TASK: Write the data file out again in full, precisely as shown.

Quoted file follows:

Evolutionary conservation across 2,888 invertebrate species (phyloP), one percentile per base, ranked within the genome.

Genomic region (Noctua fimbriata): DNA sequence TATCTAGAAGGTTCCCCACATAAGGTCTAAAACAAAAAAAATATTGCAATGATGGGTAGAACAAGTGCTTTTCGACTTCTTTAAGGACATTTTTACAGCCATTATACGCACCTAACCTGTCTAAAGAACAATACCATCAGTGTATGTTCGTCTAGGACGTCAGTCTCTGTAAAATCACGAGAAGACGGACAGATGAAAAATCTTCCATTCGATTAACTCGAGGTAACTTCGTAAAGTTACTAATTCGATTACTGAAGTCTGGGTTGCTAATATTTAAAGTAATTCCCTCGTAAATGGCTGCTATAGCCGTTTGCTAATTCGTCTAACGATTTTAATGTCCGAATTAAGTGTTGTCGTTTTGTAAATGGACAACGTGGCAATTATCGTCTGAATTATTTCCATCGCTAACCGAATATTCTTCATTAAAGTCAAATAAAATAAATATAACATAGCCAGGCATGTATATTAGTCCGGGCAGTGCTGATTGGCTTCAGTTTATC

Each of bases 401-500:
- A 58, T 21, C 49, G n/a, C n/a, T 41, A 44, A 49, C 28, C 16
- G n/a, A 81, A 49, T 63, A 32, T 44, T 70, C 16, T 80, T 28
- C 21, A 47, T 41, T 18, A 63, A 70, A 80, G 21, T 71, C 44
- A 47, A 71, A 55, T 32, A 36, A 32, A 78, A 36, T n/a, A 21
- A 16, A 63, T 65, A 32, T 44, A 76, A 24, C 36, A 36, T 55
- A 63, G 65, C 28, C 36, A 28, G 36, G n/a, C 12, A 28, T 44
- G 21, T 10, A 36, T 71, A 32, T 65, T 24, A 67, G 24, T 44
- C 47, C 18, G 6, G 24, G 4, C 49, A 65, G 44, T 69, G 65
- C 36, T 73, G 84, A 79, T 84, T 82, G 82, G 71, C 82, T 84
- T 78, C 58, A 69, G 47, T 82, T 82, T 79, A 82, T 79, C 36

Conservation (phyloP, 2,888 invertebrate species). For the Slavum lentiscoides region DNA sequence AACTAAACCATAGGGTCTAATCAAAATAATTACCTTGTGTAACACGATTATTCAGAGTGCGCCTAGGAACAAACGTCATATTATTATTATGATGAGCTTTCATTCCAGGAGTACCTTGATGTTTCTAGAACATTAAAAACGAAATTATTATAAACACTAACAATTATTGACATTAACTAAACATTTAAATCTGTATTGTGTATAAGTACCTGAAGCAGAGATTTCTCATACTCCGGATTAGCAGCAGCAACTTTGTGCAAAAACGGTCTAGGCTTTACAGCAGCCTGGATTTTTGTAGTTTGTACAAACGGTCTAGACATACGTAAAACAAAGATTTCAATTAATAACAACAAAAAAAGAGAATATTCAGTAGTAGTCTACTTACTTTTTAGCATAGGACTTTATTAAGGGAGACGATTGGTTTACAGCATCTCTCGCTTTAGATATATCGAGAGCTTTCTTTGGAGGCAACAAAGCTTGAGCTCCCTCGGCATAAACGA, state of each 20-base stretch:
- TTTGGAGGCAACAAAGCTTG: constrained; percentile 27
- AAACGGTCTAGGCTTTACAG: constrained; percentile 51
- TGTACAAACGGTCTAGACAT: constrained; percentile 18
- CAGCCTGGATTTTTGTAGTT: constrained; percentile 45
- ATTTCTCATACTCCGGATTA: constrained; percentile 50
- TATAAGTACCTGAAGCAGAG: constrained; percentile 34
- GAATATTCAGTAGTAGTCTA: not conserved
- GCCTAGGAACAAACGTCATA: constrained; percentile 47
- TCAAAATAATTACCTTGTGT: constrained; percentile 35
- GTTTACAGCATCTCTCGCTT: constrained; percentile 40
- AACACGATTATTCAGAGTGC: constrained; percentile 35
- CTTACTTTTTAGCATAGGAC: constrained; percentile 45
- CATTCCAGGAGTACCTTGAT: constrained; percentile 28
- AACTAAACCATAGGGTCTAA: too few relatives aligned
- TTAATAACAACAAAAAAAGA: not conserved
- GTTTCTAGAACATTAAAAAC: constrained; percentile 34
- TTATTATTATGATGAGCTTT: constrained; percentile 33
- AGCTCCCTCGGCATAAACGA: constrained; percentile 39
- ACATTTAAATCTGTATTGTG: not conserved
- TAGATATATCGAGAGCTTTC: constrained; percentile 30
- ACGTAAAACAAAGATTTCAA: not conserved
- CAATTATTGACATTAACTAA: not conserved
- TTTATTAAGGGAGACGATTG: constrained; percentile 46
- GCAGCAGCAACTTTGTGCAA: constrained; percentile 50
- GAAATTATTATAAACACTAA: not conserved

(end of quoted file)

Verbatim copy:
Evolutionary conservation across 2,888 invertebrate species (phyloP), one percentile per base, ranked within the genome.

Genomic region (Noctua fimbriata): DNA sequence TATCTAGAAGGTTCCCCACATAAGGTCTAAAACAAAAAAAATATTGCAATGATGGGTAGAACAAGTGCTTTTCGACTTCTTTAAGGACATTTTTACAGCCATTATACGCACCTAACCTGTCTAAAGAACAATACCATCAGTGTATGTTCGTCTAGGACGTCAGTCTCTGTAAAATCACGAGAAGACGGACAGATGAAAAATCTTCCATTCGATTAACTCGAGGTAACTTCGTAAAGTTACTAATTCGATTACTGAAGTCTGGGTTGCTAATATTTAAAGTAATTCCCTCGTAAATGGCTGCTATAGCCGTTTGCTAATTCGTCTAACGATTTTAATGTCCGAATTAAGTGTTGTCGTTTTGTAAATGGACAACGTGGCAATTATCGTCTGAATTATTTCCATCGCTAACCGAATATTCTTCATTAAAGTCAAATAAAATAAATATAACATAGCCAGGCATGTATATTAGTCCGGGCAGTGCTGATTGGCTTCAGTTTATC

Each of bases 401-500:
- A 58, T 21, C 49, G n/a, C n/a, T 41, A 44, A 49, C 28, C 16
- G n/a, A 81, A 49, T 63, A 32, T 44, T 70, C 16, T 80, T 28
- C 21, A 47, T 41, T 18, A 63, A 70, A 80, G 21, T 71, C 44
- A 47, A 71, A 55, T 32, A 36, A 32, A 78, A 36, T n/a, A 21
- A 16, A 63, T 65, A 32, T 44, A 76, A 24, C 36, A 36, T 55
- A 63, G 65, C 28, C 36, A 28, G 36, G n/a, C 12, A 28, T 44
- G 21, T 10, A 36, T 71, A 32, T 65, T 24, A 67, G 24, T 44
- C 47, C 18, G 6, G 24, G 4, C 49, A 65, G 44, T 69, G 65
- C 36, T 73, G 84, A 79, T 84, T 82, G 82, G 71, C 82, T 84
- T 78, C 58, A 69, G 47, T 82, T 82, T 79, A 82, T 79, C 36

Conservation (phyloP, 2,888 invertebrate species). For the Slavum lentiscoides region DNA sequence AACTAAACCATAGGGTCTAATCAAAATAATTACCTTGTGTAACACGATTATTCAGAGTGCGCCTAGGAACAAACGTCATATTATTATTATGATGAGCTTTCATTCCAGGAGTACCTTGATGTTTCTAGAACATTAAAAACGAAATTATTATAAACACTAACAATTATTGACATTAACTAAACATTTAAATCTGTATTGTGTATAAGTACCTGAAGCAGAGATTTCTCATACTCCGGATTAGCAGCAGCAACTTTGTGCAAAAACGGTCTAGGCTTTACAGCAGCCTGGATTTTTGTAGTTTGTACAAACGGTCTAGACATACGTAAAACAAAGATTTCAATTAATAACAACAAAAAAAGAGAATATTCAGTAGTAGTCTACTTACTTTTTAGCATAGGACTTTATTAAGGGAGACGATTGGTTTACAGCATCTCTCGCTTTAGATATATCGAGAGCTTTCTTTGGAGGCAACAAAGCTTGAGCTCCCTCGGCATAAACGA, state of each 20-base stretch:
- TTTGGAGGCAACAAAGCTTG: constrained; percentile 27
- AAACGGTCTAGGCTTTACAG: constrained; percentile 51
- TGTACAAACGGTCTAGACAT: constrained; percentile 18
- CAGCCTGGATTTTTGTAGTT: constrained; percentile 45
- ATTTCTCATACTCCGGATTA: constrained; percentile 50
- TATAAGTACCTGAAGCAGAG: constrained; percentile 34
- GAATATTCAGTAGTAGTCTA: not conserved
- GCCTAGGAACAAACGTCATA: constrained; percentile 47
- TCAAAATAATTACCTTGTGT: constrained; percentile 35
- GTTTACAGCATCTCTCGCTT: constrained; percentile 40
- AACACGATTATTCAGAGTGC: constrained; percentile 35
- CTTACTTTTTAGCATAGGAC: constrained; percentile 45
- CATTCCAGGAGTACCTTGAT: constrained; percentile 28
- AACTAAACCATAGGGTCTAA: too few relatives aligned
- TTAATAACAACAAAAAAAGA: not conserved
- GTTTCTAGAACATTAAAAAC: constrained; percentile 34
- TTATTATTATGATGAGCTTT: constrained; percentile 33
- AGCTCCCTCGGCATAAACGA: constrained; percentile 39
- ACATTTAAATCTGTATTGTG: not conserved
- TAGATATATCGAGAGCTTTC: constrained; percentile 30
- ACGTAAAACAAAGATTTCAA: not conserved
- CAATTATTGACATTAACTAA: not conserved
- TTTATTAAGGGAGACGATTG: constrained; percentile 46
- GCAGCAGCAACTTTGTGCAA: constrained; percentile 50
- GAAATTATTATAAACACTAA: not conserved